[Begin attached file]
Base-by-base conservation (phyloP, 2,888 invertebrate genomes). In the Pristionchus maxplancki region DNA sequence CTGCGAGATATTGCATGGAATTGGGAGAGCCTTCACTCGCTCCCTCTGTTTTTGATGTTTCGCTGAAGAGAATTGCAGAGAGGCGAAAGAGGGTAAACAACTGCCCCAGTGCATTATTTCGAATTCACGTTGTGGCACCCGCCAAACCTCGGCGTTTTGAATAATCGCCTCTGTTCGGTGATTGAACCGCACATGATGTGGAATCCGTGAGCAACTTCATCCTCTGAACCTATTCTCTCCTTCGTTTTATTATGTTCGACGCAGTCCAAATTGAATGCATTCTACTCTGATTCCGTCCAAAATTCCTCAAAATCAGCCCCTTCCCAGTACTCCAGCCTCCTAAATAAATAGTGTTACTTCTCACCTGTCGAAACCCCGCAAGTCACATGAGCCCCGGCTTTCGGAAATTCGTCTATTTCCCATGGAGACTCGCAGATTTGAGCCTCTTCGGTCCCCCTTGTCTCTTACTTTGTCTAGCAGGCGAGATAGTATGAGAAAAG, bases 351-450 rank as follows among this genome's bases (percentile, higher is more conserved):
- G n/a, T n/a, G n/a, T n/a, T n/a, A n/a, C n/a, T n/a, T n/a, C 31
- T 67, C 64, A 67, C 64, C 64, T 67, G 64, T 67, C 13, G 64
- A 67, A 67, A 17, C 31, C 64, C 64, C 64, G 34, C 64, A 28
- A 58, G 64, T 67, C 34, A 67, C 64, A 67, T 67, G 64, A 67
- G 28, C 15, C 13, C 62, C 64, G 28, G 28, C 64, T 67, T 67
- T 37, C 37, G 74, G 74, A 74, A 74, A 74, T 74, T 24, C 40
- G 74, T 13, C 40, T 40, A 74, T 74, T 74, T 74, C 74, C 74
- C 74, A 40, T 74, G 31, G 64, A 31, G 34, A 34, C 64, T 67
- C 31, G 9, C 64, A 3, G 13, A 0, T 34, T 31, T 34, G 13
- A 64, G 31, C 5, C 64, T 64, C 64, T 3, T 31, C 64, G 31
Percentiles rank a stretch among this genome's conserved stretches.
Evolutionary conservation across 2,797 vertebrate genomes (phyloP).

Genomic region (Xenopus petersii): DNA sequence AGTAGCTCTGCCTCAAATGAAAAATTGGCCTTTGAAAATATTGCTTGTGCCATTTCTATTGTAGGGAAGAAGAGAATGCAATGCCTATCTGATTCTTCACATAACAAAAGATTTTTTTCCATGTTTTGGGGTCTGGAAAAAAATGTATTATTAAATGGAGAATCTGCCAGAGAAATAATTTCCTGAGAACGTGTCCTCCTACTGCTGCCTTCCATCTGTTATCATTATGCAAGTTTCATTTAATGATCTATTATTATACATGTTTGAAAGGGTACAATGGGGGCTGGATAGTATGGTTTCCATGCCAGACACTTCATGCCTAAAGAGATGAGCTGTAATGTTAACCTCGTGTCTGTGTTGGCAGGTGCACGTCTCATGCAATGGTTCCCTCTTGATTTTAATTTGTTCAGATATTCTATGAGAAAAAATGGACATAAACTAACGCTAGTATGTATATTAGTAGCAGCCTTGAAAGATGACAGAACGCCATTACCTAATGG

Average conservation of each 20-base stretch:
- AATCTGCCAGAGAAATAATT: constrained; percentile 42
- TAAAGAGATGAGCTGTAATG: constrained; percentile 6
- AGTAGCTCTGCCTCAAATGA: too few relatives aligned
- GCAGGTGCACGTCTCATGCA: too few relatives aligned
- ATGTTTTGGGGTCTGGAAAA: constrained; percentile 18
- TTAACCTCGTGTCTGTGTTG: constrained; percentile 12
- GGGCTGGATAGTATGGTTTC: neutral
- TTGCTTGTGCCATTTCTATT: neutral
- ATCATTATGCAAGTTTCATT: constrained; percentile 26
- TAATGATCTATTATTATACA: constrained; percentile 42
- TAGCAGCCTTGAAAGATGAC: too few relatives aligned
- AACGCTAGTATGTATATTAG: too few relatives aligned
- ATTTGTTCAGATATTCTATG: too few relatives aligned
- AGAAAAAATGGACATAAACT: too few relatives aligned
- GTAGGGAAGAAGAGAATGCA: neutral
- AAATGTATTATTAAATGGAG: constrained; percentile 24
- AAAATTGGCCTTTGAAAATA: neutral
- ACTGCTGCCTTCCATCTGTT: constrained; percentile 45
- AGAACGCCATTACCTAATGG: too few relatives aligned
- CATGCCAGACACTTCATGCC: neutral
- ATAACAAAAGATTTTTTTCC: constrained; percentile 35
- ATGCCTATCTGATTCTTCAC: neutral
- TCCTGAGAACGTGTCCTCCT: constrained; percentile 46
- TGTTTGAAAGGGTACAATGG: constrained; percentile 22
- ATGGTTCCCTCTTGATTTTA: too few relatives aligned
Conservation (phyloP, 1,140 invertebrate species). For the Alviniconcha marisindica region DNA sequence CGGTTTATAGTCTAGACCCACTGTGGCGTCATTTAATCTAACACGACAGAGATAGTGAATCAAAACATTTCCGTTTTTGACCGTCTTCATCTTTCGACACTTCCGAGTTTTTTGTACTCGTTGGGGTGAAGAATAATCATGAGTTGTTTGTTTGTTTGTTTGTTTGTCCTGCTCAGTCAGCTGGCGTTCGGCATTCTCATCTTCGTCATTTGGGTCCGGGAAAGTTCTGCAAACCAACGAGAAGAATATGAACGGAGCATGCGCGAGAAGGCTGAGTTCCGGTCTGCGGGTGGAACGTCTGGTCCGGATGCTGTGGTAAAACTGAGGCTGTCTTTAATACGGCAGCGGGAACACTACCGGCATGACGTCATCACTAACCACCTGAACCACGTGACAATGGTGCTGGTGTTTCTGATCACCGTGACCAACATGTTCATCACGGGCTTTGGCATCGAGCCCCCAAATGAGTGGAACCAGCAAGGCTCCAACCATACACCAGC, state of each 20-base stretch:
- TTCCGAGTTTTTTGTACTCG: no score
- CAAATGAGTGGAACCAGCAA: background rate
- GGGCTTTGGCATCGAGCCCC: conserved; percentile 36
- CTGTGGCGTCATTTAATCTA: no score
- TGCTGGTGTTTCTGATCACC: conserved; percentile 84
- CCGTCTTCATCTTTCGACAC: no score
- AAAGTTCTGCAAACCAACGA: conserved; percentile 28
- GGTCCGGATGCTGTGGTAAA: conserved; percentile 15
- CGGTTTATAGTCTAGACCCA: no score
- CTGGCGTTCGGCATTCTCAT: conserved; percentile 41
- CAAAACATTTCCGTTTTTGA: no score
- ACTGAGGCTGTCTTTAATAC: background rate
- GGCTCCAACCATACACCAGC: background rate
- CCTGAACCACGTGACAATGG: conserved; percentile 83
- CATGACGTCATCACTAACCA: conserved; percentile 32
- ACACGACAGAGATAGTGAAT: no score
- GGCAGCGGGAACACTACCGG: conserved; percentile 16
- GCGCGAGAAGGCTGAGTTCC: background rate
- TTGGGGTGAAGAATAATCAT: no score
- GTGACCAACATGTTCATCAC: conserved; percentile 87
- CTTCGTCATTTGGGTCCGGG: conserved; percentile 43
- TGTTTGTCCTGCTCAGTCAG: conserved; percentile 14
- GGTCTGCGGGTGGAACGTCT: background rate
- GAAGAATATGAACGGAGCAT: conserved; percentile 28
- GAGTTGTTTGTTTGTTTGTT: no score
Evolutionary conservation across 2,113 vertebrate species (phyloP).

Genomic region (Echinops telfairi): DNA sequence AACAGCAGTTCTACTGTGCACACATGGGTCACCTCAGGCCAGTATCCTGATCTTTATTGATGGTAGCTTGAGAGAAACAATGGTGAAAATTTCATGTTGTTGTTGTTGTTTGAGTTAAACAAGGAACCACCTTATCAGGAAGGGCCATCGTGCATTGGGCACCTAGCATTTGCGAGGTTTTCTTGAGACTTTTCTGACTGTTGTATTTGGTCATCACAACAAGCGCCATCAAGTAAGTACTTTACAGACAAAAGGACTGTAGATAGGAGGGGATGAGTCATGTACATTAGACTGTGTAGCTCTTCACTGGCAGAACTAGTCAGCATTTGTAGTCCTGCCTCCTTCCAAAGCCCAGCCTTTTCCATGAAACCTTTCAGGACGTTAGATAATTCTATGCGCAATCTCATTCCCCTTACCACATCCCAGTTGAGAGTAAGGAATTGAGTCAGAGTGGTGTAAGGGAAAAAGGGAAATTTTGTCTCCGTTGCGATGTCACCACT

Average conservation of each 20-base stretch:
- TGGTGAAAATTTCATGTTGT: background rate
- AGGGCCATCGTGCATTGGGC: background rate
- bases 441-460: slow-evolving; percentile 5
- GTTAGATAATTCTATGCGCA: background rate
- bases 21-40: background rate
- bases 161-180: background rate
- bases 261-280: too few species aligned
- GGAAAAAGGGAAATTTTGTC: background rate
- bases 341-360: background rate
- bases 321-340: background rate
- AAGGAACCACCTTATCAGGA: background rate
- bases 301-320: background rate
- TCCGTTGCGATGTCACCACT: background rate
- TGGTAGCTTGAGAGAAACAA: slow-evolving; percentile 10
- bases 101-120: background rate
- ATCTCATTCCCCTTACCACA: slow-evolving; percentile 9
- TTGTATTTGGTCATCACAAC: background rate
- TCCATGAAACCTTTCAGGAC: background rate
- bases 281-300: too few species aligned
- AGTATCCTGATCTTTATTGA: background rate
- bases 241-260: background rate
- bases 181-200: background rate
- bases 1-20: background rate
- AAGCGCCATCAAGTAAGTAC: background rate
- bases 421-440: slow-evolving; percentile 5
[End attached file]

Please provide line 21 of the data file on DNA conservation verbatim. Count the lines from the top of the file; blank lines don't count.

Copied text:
- TTAACCTCGTGTCTGTGTTG: constrained; percentile 12